The UC 42 was a coastal minelayer commissioned by the German navy in 1915. It made six patrols from the first of January 1917 up until September 10th that year at which point it is believed that it was sank by one of its own mines. The explosion occurred just outside the entry to Cork harbour killing all 27 crew members on board.
  • First use of gas

    British use gas in battle near Loos, but shifting winds cause 60,000 British casualties.
  • Austria-Hungary, Germany, and Bulgaria finally crush Serbia

    This last offensive was different than the previous ones: This time, Serbia had to defend from two opposite sides. This ended up in a defeat. Serbian king, Serbian government, the remaining army and numerous civilians retreated and left Serbia, rather than surrendering their country to the enemy. Serbia was occupied by Austrians together with the people that didn't leave.
  • Period: to

    Battle of Verdun

    The longest battle of the war, the Battle of Verdun, is fought to a draw with an estimated one million casualties.
  • Germany suspends unrestricted submarine warfare

  • Period: to

    Battle of the Somme

    The Battle of the Somme results in an estimated one million casualties and no breakthrough for the Allies. British introduce the tank, an effective weapon but far to few to make much of a difference.
  • Tanks effectively used for the first time in combat history

    The British "Mark I" tank had entered service and was used in combat. Prime Minister Winston Churchill personally named it a "tank", partially to cover up the vehicle's true purpose while it was still in development. It was revolutionary - a tracked vehicle able to resist gunfire, provide cover, transport supplies, cross trenches and break through front lines.
  • Grigori Rasputin is assassinated

    Grigori Yefimovich Rasputin, an Orthodox Christian monk, a mystic, a self-proclaimed psychic, and the personal physician to the Prince Alexei (who had haemophilia), the son of the Russian Emperor Nicholas II of the Romanov dynasty, was assassinated in Saint Petersburg. He was called the "Mad Monk" and was extremely influent on the Russian Imperial court.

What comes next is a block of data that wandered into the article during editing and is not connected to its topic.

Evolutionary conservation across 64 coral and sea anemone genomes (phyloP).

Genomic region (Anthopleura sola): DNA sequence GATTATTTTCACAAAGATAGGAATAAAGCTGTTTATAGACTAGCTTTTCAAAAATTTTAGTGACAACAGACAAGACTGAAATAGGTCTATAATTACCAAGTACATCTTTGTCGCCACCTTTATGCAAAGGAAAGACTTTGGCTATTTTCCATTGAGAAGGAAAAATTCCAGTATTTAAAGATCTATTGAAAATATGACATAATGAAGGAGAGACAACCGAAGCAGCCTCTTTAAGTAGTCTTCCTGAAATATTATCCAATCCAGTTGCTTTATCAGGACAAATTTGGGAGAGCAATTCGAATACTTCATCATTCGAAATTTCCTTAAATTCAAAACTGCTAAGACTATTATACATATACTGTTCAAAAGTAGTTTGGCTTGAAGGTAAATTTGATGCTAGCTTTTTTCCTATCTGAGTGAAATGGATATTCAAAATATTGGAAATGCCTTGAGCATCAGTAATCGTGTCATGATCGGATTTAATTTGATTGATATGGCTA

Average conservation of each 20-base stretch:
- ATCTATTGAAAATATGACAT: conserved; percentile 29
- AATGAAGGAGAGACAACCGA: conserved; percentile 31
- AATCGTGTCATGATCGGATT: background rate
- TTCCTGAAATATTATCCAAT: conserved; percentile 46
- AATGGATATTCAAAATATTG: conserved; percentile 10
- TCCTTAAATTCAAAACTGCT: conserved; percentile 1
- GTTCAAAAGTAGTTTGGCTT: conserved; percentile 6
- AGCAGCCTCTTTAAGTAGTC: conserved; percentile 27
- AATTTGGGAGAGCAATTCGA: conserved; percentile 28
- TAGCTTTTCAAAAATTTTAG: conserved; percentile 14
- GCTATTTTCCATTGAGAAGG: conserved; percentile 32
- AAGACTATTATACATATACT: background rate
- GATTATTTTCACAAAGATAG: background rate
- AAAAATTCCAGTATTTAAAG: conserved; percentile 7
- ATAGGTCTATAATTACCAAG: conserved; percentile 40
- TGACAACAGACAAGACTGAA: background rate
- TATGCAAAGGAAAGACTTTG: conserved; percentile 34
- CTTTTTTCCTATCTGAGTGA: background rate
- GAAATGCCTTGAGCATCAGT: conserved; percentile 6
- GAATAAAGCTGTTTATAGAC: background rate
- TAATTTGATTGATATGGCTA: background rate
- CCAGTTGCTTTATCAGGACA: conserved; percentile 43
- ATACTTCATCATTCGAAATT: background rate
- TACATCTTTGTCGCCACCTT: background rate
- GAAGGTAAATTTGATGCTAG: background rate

• The Zimmermann Note is forwarded to Mexico

    Foreign Secretary of the German Empire, Arthur Zimmermann, sent the encoded Zimmerman telegram to Mexico. The note was intercepted and deciphered by the British. Germany offered Mexico some American states, among them Texas and Arizona, in return for their allegiance, and their "backstab" to U.S. Mexico refused the offer because it was not practical and possible, and partially because they didn't think that it was too smart to show hostility to U.S.
  • The Zimmermann Note is published in the U.S.

    The Zimmermann Note is openly published in the U.S. The contents of the telegram caused an enormous public outrage, which partially influenced the declaration of war by the U.S. to the German Empire and its allies.
  • US enters the war

    The first wave of the American Expeditionary Force lands in France.
  • Passchendaele

    Third Battle of Ypres, known as Passchendaele, results in minor gains, but still no breakthrough in the Western front at the cost of 700,000 casualties for both sides.
  • Russia leaves the war

    The new Russian government, represented by Leon Trotsky, signs an armistice with Germany.
  • Influenza Epidemic

    A separate but related event was the great 1918 flu pandemic. A virulent new strain of the flu first observed in the United States but misleadingly known as the "Spanish flu", was accidentally carried to Europe by infected American forces personnel. One in every four Americans had contracted the influenza virus. The disease spread rapidly through the continental U.S., Canada and Europe, eventually reaching around the globe, partially because many were weakened and exhausted by the famines of ...
  • Russian Revolution

    Former Tsar Nicholas II, his wife, children, and members of his entourage are murdered by the Bolsheviks.
  • Kaiser Wilhelm II abdicates.

  • Armistice signed

    At eleven o'clock on the eleventh day of the eleventh month of 1918, the war ends as Germany and Allies sign an Armistice.
  • Treaty of Versailles

    Peace Treaty signed by German delegates and Allies in Versailles.
  • Formation of the League of Nations

    The League of Nations (abbreviated as LON in English, and SDN in its other official languages), was an intergovernmental organization founded as a result of the Paris Peace Conference that ended the First World War. It was the first permanent international organization whose principal mission was to maintain world peace.